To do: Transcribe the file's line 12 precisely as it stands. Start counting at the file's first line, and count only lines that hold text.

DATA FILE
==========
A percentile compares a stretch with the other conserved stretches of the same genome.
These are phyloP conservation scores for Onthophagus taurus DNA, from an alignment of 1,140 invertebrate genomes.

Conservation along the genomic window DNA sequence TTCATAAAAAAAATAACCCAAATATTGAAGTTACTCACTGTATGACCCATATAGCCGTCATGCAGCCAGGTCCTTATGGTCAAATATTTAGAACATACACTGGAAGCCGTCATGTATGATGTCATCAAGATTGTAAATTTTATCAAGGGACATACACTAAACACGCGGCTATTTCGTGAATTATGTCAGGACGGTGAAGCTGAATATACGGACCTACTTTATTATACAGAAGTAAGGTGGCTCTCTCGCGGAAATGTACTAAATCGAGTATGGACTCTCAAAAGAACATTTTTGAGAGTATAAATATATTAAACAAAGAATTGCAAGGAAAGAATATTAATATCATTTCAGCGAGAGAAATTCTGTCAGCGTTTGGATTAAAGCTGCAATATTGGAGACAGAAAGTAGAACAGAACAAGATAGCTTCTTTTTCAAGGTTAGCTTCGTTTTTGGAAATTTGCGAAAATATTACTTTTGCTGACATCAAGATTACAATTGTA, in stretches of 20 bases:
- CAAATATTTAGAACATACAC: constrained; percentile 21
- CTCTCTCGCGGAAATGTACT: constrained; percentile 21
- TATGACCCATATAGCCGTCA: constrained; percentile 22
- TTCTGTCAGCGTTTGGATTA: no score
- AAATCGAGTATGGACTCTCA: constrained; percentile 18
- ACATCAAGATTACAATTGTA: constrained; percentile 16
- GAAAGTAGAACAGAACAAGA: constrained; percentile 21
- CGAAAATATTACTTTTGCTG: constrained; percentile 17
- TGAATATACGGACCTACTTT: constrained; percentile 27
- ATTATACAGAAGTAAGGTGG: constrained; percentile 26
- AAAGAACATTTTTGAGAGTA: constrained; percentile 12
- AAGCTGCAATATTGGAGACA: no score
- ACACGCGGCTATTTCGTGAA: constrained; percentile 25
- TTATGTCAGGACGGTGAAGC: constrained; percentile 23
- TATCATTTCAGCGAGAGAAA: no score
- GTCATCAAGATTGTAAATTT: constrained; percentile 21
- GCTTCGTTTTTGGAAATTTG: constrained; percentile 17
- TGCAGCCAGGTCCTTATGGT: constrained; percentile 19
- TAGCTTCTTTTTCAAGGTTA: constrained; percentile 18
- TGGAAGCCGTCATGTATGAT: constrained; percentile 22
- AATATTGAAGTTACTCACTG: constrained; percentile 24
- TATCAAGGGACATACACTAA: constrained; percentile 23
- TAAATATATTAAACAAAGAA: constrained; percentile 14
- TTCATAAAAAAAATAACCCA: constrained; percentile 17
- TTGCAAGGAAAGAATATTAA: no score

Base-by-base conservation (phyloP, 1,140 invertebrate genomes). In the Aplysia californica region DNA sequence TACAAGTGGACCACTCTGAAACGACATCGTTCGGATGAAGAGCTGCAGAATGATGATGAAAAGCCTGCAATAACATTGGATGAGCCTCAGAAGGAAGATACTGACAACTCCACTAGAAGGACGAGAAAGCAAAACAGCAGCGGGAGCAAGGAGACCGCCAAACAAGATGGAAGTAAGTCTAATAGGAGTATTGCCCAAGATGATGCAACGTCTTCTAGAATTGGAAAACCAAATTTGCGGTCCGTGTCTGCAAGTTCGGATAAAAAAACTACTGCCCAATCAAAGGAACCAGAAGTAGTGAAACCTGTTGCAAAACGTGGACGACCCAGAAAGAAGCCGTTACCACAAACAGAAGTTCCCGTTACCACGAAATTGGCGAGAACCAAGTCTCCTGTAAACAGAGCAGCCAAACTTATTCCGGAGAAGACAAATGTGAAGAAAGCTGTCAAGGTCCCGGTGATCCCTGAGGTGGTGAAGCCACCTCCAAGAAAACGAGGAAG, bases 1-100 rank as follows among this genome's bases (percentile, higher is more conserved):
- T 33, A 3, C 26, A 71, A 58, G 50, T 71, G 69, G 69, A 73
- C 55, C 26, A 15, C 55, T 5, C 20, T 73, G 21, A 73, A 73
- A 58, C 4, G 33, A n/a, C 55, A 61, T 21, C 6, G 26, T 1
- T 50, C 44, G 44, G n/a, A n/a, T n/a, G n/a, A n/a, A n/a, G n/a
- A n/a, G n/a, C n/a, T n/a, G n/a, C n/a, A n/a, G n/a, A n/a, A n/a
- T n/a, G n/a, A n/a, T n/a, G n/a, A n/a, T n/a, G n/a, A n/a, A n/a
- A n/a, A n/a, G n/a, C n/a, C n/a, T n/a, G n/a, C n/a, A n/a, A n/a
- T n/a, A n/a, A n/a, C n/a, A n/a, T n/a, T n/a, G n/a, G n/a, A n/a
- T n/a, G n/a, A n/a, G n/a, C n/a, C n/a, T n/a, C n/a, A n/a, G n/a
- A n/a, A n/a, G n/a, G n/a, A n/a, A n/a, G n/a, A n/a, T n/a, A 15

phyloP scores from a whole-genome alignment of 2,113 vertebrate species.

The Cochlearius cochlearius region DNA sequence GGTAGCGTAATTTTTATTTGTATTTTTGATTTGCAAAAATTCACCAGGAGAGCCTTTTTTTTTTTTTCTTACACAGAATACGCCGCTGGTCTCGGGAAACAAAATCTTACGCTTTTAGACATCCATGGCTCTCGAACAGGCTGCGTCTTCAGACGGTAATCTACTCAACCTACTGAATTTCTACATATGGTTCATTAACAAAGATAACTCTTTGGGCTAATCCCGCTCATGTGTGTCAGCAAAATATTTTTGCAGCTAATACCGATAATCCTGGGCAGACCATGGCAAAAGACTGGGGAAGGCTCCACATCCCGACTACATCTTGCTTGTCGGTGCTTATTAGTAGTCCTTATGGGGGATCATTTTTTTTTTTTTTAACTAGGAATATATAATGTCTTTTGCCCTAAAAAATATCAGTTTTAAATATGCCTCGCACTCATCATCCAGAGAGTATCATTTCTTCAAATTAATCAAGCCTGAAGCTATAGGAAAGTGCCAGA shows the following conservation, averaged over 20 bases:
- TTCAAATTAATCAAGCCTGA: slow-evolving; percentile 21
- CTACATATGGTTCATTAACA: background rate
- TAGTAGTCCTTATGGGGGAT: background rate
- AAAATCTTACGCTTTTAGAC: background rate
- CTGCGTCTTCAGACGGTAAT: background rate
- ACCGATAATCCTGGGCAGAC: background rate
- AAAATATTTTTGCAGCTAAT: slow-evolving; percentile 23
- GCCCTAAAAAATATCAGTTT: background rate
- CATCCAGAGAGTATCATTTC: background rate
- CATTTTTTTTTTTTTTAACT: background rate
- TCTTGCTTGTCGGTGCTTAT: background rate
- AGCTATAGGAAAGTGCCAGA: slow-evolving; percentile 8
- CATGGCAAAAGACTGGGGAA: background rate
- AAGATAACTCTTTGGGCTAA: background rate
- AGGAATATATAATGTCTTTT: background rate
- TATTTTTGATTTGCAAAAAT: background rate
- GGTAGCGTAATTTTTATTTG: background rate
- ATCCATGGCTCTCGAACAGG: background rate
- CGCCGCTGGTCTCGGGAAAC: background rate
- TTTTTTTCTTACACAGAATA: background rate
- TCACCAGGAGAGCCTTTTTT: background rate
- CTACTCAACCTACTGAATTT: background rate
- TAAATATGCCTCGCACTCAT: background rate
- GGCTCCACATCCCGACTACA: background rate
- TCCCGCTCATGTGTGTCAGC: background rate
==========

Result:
- TGAATATACGGACCTACTTT: constrained; percentile 27